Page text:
Check the steel on the runners, make sure it is fairly thick so it can wear off and not break if you hit some dirt or pavement.
Depending on the sleigh, they often have a LOT of movement in the ride for passengers. We had a 2-person Albany cutter. We thought it was falling apart!! The whole sleigh is built with not much glue or fastening down part hard. Designed to go over rough ground and flex to prevent breakage. We likened it to being in a candy wrapper getting twisted open and shut!! Larger sleighs, maybe on bobs, might give a different feel, haven't ridden on one of those kind of sleighs. Heavy bob sleds that have wheels in summer, are heavy pulling, usually take a Pair.
Depending on the ground surface, sleigh can be harder to start than most modern horses are used to with roller bearing wheels. Runners can freeze to the ground, need to be "broke loose" before asking horse to walk on. Often a person just giving shafts a slight jerk sideways, will break runners loose. Most horses can break their own runners loose AFTER some practice, just ask for a slight sideways movement, then walk on. No forward give may scare him if he never pulled dead weight before. A number of horses will rear with sleigh not moving with pull!! Carts don't act like this! And runners will freeze again, if you stop for a bit. Runners create friction, so moving sleigh is gliding on a layer of water, for easy pulling if light and forward moving. Stopping lets the water layer freeze runners to the ground.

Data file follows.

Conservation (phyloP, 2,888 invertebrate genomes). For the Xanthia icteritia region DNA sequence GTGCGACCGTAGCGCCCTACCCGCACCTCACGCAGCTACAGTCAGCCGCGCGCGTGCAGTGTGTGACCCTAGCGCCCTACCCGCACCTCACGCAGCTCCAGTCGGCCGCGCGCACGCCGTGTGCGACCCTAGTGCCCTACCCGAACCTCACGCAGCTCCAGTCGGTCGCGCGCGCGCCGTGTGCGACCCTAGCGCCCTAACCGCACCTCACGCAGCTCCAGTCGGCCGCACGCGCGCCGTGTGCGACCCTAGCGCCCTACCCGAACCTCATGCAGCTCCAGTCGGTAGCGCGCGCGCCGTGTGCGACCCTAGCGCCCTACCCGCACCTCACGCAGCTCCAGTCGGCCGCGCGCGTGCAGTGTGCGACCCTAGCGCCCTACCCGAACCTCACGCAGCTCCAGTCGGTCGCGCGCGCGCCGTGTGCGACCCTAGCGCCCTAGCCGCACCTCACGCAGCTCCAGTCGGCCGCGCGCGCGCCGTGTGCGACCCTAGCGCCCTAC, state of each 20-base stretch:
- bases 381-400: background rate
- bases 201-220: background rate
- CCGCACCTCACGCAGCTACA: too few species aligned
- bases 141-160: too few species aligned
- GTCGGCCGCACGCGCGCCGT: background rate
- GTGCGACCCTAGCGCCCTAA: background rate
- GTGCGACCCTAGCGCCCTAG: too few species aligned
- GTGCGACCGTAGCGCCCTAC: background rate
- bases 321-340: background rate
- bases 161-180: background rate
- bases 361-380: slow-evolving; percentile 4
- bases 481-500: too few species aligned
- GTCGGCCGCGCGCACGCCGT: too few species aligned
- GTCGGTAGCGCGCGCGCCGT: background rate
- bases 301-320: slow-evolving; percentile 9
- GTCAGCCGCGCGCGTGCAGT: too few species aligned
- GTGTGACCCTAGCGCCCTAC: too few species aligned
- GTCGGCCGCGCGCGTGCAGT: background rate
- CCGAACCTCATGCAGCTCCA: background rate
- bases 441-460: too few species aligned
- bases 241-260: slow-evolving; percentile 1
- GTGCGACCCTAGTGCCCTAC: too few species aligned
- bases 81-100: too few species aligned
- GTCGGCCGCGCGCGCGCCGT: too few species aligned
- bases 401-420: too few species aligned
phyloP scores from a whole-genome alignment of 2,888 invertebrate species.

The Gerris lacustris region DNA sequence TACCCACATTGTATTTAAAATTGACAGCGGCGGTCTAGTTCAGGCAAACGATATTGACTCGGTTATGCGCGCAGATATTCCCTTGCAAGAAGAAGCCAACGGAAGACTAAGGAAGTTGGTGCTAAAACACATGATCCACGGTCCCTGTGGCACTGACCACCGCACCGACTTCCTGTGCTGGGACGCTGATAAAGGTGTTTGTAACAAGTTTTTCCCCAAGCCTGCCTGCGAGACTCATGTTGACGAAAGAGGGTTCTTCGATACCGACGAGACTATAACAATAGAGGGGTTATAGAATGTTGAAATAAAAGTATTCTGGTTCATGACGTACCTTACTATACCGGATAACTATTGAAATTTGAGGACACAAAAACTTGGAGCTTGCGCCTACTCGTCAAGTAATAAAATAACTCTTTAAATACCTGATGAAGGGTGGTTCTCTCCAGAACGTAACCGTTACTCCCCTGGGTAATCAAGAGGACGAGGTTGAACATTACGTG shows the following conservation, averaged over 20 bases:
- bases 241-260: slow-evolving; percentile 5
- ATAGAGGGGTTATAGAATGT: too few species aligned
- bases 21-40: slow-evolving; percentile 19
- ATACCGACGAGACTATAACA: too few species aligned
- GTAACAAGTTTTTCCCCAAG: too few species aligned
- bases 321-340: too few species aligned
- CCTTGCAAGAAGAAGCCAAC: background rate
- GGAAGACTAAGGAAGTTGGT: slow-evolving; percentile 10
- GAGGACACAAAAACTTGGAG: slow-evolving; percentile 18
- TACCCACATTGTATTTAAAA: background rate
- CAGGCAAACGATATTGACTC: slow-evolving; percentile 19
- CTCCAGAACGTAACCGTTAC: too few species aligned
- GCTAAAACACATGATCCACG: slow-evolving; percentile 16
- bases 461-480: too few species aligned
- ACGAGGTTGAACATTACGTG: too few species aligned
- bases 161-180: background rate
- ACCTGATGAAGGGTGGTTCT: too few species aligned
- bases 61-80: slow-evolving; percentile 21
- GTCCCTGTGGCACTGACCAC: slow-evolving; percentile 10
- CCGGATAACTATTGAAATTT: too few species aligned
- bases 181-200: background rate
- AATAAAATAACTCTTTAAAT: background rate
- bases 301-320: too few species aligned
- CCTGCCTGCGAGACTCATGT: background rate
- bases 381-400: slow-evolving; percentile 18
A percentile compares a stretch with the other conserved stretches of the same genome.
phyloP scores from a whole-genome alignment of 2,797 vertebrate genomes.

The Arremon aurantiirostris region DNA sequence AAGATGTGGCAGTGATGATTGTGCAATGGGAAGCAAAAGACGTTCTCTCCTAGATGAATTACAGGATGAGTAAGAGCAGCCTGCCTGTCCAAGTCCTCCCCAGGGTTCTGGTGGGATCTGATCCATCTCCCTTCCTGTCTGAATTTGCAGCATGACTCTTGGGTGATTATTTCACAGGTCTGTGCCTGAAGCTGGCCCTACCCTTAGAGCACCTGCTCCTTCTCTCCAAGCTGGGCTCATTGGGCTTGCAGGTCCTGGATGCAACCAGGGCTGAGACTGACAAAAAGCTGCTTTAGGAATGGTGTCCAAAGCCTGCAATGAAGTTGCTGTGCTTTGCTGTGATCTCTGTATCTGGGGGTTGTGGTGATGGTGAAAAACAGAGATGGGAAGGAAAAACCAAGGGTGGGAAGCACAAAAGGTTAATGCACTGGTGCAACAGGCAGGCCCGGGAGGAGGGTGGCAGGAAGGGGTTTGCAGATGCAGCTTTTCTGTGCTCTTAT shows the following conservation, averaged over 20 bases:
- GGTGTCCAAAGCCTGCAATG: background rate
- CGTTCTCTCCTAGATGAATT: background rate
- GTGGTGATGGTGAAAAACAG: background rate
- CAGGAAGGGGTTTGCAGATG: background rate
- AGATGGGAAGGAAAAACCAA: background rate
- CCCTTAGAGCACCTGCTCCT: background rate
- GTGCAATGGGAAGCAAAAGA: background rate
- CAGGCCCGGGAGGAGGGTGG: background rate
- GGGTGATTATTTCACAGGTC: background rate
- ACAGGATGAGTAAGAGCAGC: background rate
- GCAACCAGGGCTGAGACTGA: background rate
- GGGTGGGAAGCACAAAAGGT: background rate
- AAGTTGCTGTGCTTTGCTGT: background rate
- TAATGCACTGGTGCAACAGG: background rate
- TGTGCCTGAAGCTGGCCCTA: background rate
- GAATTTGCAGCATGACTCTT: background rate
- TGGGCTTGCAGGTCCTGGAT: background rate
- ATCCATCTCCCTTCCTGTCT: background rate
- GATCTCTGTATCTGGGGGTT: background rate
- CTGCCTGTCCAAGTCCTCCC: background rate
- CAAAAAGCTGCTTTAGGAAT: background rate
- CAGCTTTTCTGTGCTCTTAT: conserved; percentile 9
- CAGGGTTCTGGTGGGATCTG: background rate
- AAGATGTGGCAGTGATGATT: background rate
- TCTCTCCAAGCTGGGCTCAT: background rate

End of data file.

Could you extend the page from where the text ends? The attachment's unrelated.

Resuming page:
If you have decent snow, sleighs usually are easy to pull, slide right along. The cutters weigh nothing to move along. In Michigan, even winters have some dampness, makes the cold colder. Does make it easier to pull on our snow that may be wet or heavy. Other locations have "dry snow" and cold may add to conditions that create "squeaky" snow. It is higher pitched noise, may be just a different sound for horse to react to.
Snowmobiles make a nice packed trail for driving sleighs on. We used horse coolers for laprobes, double purpose if horse got too warm. None of ours were clipped, so we had to be careful to not get the soaked with sweat. We often wore snow skiing goggles for face protection. Dashboard helped, but snowballs from the hooves often came over the top or sides. Might have rocks in them. Our horses wore snow rim pads to prevent balling up in snow. We like them a lot more than the bubble pads, hoof bottom is open for cleaning. Drive-in ice studs are also recommended for winter driving traction in all conditons.
Condition horse to bells BEFORE hitching him to ANYTHING. Bells they can't get away from are frightening. Many folks have bells ringing while feeding, or working him in long lines. Helper can stop ringing if asked, let horse get brave again, then start bells ringing once more. You work up to horse wearing bells, getting non-reactive.
String of bells is usually run around the saddle area, OVER the shafts to prevent crushing bells between horse and shaft. ATTACH string of bells to saddle, preventing it traveling back to rear of horse. We had to add an extension strap so our string went all the way aroundhorse. Evidently sized for a pony, though it has a lot of bells. Some gaits sound better with bells than others, find your best gait with bells to prevent nasty jangling and headache.